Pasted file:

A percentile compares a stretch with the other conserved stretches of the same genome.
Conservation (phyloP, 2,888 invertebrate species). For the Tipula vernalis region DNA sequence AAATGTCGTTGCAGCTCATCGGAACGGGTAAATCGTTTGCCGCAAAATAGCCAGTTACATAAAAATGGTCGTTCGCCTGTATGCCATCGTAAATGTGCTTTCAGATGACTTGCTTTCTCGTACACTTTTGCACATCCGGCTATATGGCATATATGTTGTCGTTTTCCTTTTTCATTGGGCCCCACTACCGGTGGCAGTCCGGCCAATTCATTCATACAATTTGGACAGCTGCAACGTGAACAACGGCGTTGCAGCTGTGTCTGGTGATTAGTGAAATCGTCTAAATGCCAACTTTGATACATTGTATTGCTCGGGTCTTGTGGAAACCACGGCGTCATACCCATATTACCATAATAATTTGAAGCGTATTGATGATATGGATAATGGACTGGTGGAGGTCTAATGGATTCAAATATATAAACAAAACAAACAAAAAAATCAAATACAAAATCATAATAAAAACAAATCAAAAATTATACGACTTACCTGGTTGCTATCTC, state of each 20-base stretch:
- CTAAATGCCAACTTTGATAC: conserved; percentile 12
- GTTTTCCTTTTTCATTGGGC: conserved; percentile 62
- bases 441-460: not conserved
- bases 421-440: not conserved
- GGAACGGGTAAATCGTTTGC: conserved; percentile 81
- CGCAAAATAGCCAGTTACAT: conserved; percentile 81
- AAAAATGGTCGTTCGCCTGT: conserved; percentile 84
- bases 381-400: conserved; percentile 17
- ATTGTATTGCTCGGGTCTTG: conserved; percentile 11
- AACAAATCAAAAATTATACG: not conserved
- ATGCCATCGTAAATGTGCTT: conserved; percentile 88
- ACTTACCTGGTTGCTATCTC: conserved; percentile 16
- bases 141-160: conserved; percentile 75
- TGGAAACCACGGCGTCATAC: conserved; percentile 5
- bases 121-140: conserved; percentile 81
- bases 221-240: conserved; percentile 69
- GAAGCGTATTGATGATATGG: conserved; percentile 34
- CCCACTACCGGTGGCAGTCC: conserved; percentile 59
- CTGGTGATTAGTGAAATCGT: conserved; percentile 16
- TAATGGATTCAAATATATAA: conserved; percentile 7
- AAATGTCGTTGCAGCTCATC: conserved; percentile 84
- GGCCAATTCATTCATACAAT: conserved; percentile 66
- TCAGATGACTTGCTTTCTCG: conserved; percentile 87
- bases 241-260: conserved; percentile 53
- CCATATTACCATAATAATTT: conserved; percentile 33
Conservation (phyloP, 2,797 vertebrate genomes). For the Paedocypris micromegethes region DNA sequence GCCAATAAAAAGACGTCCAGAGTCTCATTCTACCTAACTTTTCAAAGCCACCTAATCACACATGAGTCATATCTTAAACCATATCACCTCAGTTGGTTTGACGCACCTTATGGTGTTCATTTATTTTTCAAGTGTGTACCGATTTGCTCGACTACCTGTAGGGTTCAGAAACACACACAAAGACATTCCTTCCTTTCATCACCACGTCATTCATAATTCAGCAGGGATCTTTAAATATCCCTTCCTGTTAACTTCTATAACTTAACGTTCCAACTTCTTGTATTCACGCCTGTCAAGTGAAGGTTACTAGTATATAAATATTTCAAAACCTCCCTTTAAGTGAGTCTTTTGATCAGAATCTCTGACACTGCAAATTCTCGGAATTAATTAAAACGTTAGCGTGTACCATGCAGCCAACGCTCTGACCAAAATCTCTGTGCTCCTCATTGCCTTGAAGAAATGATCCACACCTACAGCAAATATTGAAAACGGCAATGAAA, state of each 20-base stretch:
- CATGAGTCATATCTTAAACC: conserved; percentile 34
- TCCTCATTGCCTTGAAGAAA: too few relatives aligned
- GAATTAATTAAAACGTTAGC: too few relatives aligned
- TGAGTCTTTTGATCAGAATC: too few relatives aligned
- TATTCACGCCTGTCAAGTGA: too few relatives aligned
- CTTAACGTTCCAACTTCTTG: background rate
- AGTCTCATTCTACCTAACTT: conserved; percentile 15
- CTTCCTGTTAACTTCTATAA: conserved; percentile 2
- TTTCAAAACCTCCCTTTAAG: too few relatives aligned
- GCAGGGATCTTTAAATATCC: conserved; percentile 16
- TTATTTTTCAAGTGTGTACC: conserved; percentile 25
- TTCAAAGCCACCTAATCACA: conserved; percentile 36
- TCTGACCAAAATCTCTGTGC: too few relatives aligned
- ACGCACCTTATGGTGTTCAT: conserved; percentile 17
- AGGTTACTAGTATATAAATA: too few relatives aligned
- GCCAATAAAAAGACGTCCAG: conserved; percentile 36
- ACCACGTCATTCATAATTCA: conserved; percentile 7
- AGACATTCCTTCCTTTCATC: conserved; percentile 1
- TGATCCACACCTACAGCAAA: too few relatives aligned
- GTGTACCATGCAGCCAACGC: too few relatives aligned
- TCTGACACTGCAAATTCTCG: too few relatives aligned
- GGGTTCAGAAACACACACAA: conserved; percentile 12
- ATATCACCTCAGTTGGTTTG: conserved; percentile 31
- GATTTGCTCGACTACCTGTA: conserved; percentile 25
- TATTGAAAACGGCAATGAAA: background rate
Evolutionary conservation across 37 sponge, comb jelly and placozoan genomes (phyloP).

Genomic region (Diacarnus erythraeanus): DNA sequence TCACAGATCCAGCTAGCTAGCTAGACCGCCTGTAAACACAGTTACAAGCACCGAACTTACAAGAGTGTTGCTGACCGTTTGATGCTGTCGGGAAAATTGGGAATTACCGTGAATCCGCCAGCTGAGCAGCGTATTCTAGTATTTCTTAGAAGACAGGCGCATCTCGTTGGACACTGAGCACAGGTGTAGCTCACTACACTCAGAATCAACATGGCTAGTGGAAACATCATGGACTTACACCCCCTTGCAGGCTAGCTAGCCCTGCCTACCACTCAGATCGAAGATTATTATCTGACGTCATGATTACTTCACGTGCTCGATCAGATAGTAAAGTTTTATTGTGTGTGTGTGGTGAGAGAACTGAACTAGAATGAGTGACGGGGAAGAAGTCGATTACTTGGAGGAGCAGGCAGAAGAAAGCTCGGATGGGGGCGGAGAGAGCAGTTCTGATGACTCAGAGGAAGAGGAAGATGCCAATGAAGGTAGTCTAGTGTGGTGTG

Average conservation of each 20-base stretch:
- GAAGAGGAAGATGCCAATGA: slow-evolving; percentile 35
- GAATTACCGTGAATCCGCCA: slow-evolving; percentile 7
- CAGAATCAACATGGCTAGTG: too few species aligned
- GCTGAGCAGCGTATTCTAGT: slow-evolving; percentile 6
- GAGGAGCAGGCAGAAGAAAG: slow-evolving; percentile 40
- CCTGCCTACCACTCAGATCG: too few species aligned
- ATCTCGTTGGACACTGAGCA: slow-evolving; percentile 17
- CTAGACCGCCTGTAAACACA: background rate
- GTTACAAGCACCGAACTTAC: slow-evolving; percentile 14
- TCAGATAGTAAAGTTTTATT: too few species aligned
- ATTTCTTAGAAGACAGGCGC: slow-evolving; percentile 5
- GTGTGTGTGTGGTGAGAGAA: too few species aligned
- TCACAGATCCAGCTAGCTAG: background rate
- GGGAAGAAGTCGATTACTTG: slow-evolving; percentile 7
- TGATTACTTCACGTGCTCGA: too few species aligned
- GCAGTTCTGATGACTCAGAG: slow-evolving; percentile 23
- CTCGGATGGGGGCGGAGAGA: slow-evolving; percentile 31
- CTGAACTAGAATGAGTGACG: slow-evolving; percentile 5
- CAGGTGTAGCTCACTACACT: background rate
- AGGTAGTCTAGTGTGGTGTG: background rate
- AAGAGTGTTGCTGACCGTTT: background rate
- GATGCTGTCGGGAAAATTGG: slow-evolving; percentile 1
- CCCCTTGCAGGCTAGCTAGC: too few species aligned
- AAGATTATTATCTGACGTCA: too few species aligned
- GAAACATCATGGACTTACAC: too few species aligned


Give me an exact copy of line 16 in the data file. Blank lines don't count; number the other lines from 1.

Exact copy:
- TGGAAACCACGGCGTCATAC: conserved; percentile 5